Jim just took a big financial hit. He could take it no longer. Being powerless was more than he could bear.
Jim’s story is not unique. Many people I talk to are suffering as Jim did, though many don’t make a commitment to action.
At 47, he feels he is running out of time. An engineer by trade, he has always taken great pride in his technical skills. Innovative, intelligent, and hard-working. He also has a good heart and wants to do his very best for his employer.
A couple of years back he left his job because of a significant disagreement with a co-worker. This colleague was a game player, through and through. Taking advantage of Jim and manipulating him into a position where he fell from grace. Jim’s exit was inevitable.
The next job took some finding but eventually the perfect opportunity arose. A small company desperate for his specialist knowledge. Delighted with the opportunity, Jim rolled up his sleeves and got to work.
Analysing problems, developing solutions, his ideas were spot on. However, while the owner was delighted, his colleagues were cool and dismissive. Although admitting the ideas had some merit, they put plenty of obstacles in his way. In fact, some of the ideas were implemented as their ideas, his name was left out completely.
Unfortunately, emotions got the better of Jim at times, and he began to get a reputation as a bit of a troublemaker, maverick and not a team player. What made this worse is that it was a very polite workplace, so he stuck out like a sore thumb. The stress brought on by this started to affect his health, and his wife’s health too.
He was powerless to do anything. He’d been frozen out and was unable to influence anything. Oddly, they still wanted him, they even gave him a raise to keep him motivated. But, they were totally unwilling to allow him to have any influence.
When we started talking in August, he’d just landed a new job and was about to resign. The die was cast, but he was determined not to end up in the same place again with his new job.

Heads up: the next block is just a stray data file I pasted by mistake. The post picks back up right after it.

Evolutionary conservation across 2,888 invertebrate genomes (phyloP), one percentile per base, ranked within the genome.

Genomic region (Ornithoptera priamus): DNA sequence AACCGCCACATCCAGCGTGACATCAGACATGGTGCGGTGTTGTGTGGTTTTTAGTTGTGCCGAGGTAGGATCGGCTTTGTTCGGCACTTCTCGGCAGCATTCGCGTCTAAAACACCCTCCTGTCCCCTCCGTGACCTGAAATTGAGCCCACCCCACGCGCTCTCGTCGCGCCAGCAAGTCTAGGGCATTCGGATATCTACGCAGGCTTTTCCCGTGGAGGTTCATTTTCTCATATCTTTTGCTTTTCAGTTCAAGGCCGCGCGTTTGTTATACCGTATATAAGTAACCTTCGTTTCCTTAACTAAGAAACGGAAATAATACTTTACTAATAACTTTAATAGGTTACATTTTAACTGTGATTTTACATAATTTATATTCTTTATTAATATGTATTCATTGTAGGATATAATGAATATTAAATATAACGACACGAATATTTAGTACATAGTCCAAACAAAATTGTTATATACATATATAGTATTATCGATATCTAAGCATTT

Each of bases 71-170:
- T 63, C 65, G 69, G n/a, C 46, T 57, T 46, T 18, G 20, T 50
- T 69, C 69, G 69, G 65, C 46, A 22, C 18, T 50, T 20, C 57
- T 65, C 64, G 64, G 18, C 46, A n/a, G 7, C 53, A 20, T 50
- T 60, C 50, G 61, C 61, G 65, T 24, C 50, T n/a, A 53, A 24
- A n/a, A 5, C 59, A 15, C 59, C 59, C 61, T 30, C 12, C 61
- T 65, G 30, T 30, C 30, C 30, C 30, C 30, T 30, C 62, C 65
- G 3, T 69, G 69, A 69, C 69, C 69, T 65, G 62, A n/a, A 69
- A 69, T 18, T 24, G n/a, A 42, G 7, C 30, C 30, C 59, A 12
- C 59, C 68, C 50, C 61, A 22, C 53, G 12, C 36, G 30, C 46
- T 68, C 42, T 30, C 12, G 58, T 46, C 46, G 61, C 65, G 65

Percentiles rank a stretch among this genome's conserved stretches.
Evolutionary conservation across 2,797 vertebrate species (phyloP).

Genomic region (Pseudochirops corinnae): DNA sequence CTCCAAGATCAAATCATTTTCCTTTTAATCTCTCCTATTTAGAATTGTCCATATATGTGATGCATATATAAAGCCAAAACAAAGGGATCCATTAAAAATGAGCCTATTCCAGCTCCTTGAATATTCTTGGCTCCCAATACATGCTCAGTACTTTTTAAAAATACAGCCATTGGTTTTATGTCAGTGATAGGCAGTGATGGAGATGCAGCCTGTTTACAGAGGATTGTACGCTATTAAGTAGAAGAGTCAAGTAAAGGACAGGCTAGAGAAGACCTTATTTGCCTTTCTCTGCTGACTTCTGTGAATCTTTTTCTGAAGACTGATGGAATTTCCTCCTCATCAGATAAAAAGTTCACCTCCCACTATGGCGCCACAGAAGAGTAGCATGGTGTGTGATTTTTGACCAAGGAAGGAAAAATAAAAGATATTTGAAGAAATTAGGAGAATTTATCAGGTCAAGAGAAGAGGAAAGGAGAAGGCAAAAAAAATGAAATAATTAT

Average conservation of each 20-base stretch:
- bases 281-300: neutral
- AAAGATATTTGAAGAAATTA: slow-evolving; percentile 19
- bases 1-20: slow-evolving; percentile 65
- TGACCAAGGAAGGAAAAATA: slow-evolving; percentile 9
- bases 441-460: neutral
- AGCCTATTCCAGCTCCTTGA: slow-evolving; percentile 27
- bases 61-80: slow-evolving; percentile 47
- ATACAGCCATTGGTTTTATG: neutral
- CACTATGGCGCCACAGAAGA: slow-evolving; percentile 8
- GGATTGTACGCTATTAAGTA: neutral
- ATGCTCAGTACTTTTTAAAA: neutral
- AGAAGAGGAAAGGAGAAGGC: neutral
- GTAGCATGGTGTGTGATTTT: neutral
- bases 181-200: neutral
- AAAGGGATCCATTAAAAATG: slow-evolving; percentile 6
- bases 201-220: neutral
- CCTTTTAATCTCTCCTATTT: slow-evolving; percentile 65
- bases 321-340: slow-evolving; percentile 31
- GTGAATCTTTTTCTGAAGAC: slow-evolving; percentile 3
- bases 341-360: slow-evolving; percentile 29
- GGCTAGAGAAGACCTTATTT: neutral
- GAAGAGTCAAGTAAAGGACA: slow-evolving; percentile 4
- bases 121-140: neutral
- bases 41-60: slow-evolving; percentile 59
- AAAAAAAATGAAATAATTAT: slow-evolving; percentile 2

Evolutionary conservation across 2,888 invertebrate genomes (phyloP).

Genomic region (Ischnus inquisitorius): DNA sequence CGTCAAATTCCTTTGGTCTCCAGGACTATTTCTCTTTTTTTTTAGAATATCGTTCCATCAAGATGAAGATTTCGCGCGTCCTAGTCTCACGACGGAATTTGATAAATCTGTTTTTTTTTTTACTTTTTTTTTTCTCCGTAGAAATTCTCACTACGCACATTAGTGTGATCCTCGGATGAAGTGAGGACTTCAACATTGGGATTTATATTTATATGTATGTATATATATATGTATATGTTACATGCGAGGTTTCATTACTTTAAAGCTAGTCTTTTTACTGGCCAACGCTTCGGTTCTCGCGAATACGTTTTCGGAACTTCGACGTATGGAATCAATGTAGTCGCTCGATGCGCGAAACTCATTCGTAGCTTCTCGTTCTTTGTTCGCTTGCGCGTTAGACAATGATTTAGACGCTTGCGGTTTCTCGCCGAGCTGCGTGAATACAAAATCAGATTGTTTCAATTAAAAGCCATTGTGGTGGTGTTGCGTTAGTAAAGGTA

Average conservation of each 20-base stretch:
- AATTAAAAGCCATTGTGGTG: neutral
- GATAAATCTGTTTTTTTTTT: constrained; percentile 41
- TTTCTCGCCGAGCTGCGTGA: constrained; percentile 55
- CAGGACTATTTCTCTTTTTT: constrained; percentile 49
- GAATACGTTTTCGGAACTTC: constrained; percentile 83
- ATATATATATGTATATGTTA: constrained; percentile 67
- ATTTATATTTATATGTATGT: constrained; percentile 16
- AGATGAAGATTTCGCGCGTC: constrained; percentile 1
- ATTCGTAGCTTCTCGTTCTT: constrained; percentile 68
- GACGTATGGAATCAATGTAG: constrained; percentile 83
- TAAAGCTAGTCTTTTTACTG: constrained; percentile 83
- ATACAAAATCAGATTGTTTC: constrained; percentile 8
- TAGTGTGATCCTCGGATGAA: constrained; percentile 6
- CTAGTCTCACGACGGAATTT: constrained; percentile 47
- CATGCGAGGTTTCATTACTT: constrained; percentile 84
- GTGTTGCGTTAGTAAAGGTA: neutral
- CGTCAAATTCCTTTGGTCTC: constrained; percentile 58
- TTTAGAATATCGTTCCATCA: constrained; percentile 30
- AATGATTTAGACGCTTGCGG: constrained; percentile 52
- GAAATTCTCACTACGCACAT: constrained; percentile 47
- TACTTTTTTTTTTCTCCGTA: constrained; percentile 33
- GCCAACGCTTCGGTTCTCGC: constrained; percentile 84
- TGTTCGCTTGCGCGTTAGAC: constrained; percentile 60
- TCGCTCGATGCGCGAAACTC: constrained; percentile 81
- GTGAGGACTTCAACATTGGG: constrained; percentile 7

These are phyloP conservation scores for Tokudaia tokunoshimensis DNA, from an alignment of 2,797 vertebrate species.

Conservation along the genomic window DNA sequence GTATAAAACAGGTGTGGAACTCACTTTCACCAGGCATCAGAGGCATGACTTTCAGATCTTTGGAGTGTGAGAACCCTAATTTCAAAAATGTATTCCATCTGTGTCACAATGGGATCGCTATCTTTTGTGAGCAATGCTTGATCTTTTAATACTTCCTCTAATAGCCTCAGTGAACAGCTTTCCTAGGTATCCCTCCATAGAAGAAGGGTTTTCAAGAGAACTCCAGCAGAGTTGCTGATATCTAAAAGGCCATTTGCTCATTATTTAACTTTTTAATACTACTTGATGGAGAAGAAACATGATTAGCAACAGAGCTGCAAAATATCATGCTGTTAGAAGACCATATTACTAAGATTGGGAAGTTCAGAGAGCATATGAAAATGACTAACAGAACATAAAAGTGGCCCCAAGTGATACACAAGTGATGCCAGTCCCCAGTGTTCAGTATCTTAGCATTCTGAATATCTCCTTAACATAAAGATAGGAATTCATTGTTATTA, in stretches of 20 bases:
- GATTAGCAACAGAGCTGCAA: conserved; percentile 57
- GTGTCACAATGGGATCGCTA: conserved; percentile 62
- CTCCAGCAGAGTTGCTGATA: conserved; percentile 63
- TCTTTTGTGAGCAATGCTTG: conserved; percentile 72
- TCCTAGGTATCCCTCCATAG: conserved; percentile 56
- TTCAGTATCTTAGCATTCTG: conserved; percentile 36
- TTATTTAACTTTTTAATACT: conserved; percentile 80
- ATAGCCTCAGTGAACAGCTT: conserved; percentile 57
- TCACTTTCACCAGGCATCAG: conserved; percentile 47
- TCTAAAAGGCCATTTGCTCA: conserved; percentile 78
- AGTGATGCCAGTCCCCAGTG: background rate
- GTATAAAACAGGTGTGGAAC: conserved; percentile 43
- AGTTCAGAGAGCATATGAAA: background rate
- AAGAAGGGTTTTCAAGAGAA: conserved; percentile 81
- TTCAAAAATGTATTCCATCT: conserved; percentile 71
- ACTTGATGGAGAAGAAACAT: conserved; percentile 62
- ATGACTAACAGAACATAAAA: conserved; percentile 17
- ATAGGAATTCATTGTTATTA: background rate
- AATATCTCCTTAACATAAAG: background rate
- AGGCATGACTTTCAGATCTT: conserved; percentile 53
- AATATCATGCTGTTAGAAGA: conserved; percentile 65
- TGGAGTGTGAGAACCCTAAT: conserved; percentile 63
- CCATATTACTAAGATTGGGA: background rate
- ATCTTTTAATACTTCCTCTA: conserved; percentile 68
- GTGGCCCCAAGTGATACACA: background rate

During our first discussion, it became clear to me that there were several contributing factors at play:
- Jim’s extreme reliance on his technical skills to create career success.
- A high determination to apply these skills for the good of the organisation.
- Failure to build strong relationships – strategically.
- Lack of recognition of how power was working around his role.
- A blind spot around how embarrassing his ideas were to the powerful people.
Uncomfortable though it was, Jim respected my candour and decided to ask me to help him to ensure he got off to a good start in his new job. He explained that lack of influence was costing him too much.
Changing jobs is always a stressful experience, but what I was not prepared for was that Jim’s new job involved a major pay cut too – $18,000! He said he cannot afford for this situation to happen again.
To get him started fast, the first port of call was to take on board the messages in New Job: How to Quickly Become Influential. This simple article proves a new-starter checklist of the areas to learn fast. Add to this an understanding of the Seven Sources of Power and he should be able to quickly begin to learn the ropes in his new company.